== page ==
Rhynie, Aberdeenshire

Rhynie, Aberdeenshire
The Craw Stane with Tap o'Noth hillfort in the background (Photo courtesy of Cathy MacIver).

Tuesday, 26 June 2012

More metalworking evidence

A fine sunny day on site today.  Lots of paperwork was completed and post-excavation plans done.  We are now trying to make sense of some of our more complex areas such as the structure near the Craw Stane.  Last year we were pretty sure we had a building here because we had several post holes and even found a spindle whorl.  However, we didn't have time last year to investigate much further into the structure and we planned on making it one of our big questions to answer for this year.  So we have been cleaning  back in the area trying to define the edges of the building.  At the moment it looks like it has rather a rounded end to it, but the other end is elusive.  It is placed right at the possible entranceway to the outer ditch of the site so it might be more of a gateway rather than a house-type building.

Since the weather was so nice, we had lots of visitors today.  This included William and Calum from the North of Scotland Home Education Group. Cathy took them around the site and showed them our finds and then put them to work! They did some sieving and helped us trowel (with a little help from some of their chaperones).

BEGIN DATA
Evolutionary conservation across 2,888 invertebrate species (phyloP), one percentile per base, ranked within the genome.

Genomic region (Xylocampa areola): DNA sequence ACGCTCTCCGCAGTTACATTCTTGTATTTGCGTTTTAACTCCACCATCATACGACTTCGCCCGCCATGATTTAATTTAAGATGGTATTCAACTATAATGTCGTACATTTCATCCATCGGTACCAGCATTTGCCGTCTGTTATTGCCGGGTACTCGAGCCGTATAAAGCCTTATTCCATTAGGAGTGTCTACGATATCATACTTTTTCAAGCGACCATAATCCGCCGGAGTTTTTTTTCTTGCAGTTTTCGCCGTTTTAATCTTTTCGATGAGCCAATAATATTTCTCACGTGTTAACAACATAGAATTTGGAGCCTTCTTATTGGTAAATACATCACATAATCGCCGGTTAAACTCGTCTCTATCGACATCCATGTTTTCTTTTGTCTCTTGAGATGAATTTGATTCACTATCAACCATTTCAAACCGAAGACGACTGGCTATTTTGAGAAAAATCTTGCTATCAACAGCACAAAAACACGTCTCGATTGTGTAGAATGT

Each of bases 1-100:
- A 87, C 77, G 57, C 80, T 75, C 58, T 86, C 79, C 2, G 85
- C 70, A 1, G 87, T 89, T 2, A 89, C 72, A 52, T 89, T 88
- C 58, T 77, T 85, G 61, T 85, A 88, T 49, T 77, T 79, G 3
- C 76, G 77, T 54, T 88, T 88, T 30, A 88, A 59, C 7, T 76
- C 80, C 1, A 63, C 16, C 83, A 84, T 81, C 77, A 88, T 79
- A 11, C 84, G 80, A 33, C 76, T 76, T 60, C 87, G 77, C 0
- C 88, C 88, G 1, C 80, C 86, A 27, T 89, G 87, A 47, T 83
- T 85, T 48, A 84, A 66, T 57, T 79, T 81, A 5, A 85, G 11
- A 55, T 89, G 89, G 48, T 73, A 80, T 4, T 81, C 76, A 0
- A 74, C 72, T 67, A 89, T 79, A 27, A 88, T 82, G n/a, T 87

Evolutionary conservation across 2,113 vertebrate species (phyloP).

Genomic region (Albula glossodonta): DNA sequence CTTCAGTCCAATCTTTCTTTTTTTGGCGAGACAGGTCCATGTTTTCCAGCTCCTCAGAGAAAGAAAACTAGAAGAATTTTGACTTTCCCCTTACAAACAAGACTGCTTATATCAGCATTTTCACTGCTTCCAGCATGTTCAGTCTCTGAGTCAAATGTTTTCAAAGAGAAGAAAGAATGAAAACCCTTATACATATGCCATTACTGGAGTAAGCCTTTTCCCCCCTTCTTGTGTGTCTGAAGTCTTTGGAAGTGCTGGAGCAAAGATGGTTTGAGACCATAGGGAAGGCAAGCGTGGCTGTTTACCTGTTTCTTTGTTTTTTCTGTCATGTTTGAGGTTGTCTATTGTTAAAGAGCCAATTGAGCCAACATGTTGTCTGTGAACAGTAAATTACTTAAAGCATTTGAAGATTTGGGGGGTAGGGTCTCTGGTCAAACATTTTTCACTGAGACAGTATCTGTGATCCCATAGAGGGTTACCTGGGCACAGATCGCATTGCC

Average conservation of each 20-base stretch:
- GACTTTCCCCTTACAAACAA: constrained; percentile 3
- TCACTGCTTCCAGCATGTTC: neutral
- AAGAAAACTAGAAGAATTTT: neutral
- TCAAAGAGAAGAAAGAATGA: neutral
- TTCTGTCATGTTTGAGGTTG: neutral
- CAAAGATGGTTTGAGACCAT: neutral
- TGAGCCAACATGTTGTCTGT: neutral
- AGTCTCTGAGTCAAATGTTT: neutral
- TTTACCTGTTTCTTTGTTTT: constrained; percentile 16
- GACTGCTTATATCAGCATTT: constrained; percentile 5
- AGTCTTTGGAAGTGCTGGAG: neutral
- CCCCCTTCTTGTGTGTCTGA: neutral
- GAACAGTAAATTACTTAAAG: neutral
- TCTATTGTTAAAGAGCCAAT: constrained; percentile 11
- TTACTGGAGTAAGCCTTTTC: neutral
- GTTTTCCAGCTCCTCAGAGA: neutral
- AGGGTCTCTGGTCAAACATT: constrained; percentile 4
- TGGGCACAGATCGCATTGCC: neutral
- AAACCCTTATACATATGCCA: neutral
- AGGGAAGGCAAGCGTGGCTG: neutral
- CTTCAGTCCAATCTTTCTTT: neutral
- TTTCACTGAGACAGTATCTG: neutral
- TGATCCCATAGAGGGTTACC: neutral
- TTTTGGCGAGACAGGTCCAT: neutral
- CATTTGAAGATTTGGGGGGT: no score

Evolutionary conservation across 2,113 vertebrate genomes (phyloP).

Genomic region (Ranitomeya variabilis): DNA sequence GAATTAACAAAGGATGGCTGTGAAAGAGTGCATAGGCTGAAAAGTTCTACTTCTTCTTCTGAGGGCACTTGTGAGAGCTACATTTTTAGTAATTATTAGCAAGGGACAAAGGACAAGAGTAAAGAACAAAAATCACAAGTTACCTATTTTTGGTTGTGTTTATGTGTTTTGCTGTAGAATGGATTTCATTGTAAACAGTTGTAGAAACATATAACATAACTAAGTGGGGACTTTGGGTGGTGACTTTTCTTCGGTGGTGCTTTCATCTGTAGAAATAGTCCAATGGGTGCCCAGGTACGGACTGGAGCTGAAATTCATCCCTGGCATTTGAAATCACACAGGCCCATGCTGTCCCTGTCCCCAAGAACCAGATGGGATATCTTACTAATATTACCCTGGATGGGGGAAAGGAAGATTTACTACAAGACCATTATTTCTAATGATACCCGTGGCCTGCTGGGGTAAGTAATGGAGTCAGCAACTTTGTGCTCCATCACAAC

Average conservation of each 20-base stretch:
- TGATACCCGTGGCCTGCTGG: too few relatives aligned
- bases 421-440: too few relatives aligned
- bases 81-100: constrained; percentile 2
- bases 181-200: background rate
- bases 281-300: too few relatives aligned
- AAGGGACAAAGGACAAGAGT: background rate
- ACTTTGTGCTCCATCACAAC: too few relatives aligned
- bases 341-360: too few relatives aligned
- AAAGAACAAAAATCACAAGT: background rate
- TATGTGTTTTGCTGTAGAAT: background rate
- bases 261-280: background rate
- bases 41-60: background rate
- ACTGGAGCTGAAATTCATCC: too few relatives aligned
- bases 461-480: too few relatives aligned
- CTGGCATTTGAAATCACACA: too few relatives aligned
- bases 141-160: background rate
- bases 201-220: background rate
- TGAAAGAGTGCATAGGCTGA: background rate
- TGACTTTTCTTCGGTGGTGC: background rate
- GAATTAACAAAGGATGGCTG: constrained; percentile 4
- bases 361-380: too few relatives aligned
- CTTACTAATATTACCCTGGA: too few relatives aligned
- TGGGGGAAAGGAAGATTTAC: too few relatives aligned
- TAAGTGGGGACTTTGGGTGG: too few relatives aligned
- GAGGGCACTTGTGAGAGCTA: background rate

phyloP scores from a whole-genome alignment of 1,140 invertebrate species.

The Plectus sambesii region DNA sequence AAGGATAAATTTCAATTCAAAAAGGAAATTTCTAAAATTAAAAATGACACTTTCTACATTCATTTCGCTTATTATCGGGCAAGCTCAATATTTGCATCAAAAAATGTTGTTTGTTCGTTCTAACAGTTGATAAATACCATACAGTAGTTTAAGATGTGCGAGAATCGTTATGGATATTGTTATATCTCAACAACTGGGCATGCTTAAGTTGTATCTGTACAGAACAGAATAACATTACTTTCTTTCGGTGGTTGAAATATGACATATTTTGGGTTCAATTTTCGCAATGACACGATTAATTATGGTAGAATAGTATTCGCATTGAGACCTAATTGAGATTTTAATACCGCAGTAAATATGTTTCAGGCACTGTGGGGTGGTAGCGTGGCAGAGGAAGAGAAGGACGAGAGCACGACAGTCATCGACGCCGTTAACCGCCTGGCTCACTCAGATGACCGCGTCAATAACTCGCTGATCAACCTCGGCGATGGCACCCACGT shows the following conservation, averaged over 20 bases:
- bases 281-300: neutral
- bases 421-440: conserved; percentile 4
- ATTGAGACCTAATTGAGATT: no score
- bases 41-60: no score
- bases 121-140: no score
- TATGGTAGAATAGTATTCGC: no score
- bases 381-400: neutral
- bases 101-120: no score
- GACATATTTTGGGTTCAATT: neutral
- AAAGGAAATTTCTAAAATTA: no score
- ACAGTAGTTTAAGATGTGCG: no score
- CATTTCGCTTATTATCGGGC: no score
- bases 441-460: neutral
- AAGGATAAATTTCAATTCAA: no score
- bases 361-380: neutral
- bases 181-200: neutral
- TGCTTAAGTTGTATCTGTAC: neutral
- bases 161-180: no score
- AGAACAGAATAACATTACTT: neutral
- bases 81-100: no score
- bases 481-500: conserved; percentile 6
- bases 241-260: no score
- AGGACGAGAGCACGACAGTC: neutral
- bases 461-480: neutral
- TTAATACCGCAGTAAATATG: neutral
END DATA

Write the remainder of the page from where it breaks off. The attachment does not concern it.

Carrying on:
Cathy (in green) puts our visitors to work cleaning back over the inner ditch.

The other features on site are still in progress. Liam is doing well in his palisade trench, even though the edge of the feature is tough to see.  Jeremy has almost completed digging 'the blob' feature, which seems to be part of the Pictish recut of the outer ditch.  Harriet has also started working on a different 'blob' (very technical term!) that appears to cut the outer ditch, too.  Sharon's palisade post hole continues to go down and she has found numerous animal bones in the fill.  It seems like the post was burnt then possibly removed and the leftover hole was crammed full of burnt material, animal bone and finds associated with metalworking.  The metalworking tongs were found in this post hole higher up, but today Sharon found a very nice almost complete piece of a 2-part clay mould.  This would have been for fine metalwork like copper alloy.  We aren't exactly sure what it was - it looks like it might be a small mount or stud with an 'X' shape, which could have decorated something bigger.  Who knows what the final few days will bring?! We're looking forward to some more visitors tomorrow and I'll head over to Rhynie primary school hopefully in the morning since our visit last Friday got rained off.

The mould that Sharon found in the palisade posthole.

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